“While the increase in non-Opec supply last year was more than twice that of global oil demand growth, this relationship is expected to flip this year before widening further in 2016 so that world oil demand growth exceeds the change in non-Opec supply,” said the Opec Monthly Oil Market Report (MOMR) yesterday.
The MOMR hiked the call on Opec crude for next year by a chunky 500,000 b/d and slashed 290,000 b/d from forecast non-Opec crude production, a switch from expansion to contraction. Next year’s demand growth is seen at a robust 1.25mn b/d, giving total demand of 94.11mn b/d.
Stage left, Opec secretary-general Abdullah al-Badri expresses confidence that the market will be more balanced in 2016. Stage right, Saudi ministerial adviser Ibrahim al-Muhanna worries about market instability “in the absence of a market leader or anchor”, but his speech in Kuwait noted the drop in investment in unconventional crude and suggested belief that the market share strategy is working.
If Opec members wanted a morale booster, BP’s chief economist Spencer Dale provided one in a speech today where he said that — in the face of long-term game changers such as the advent of shale oil and electric cars — “the economically sensible response… is for Opec to maintain its market share and let other higher-cost producers, less able to compete, bear the brunt of the demand contraction”. And “Opec’s ability to stabilise the market in response to short-lived, temporary shocks remains largely unaffected. The greater responsiveness of US shale means that cyclical movements in shale production should also help to stabilise the market. But Opec’s role remains dominant.”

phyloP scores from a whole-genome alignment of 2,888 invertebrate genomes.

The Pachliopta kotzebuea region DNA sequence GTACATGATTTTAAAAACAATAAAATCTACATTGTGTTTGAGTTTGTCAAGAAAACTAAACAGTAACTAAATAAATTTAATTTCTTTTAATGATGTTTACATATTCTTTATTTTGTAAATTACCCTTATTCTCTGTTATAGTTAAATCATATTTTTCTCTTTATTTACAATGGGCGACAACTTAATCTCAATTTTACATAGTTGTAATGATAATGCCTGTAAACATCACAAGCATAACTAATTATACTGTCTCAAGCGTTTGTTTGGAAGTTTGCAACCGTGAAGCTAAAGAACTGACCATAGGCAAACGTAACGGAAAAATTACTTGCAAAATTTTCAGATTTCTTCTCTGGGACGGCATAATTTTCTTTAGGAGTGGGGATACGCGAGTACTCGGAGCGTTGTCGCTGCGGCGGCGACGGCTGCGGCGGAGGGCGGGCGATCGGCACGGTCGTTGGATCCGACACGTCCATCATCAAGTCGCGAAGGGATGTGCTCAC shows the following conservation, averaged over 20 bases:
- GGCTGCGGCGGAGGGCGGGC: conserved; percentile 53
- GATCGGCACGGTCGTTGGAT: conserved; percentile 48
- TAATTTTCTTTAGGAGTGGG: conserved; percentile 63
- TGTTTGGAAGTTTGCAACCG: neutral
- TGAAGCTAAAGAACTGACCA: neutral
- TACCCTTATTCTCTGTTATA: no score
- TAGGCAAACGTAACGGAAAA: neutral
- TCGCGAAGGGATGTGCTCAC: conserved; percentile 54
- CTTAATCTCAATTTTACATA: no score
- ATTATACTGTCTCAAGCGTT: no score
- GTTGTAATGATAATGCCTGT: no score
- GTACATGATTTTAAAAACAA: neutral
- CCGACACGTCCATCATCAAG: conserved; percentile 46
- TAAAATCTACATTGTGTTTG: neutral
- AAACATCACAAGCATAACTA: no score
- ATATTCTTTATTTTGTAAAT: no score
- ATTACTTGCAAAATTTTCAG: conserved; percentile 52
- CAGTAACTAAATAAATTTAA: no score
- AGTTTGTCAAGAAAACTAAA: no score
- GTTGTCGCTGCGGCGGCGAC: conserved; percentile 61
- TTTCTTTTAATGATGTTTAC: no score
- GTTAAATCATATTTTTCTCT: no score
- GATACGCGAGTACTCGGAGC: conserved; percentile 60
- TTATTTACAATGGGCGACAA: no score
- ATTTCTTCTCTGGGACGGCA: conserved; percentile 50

So — apart from some squawking from Venezuela — the ducks are in line for Vienna’s December meeting. Keep on with the market share strategy. Just as well as, in truth, there’s no choice. Even if the exact timing and the volumes are open to scepticism, Iran will come back and its peers will not make room for it.
Today’s IEA Oil Market Report, at first glance, is a cautionary note to Opec members thinking the corner has been turned. Taking a lead from the IMF’s downward revision of global economic growth, the OECD’s energy watchdog has pared its demand growth forecast for 2016 and removed 200,000 b/d from its call on Opec for next year as a result. But the overall effect is to leave its 2016 numbers closer to Opec’s — demand growth of 1.2mn b/d and a call on Opec of 31.1mn b/d.
But where the Opec report’s editorial accentuates the positive (for its members), the IEA’s is more caveated, reminding readers that “geopolitical tension… is back in the frame” and that “these moving pieces are creating uncertainty”. It cautions that “considering Iran, the market may be off balance for a while longer”.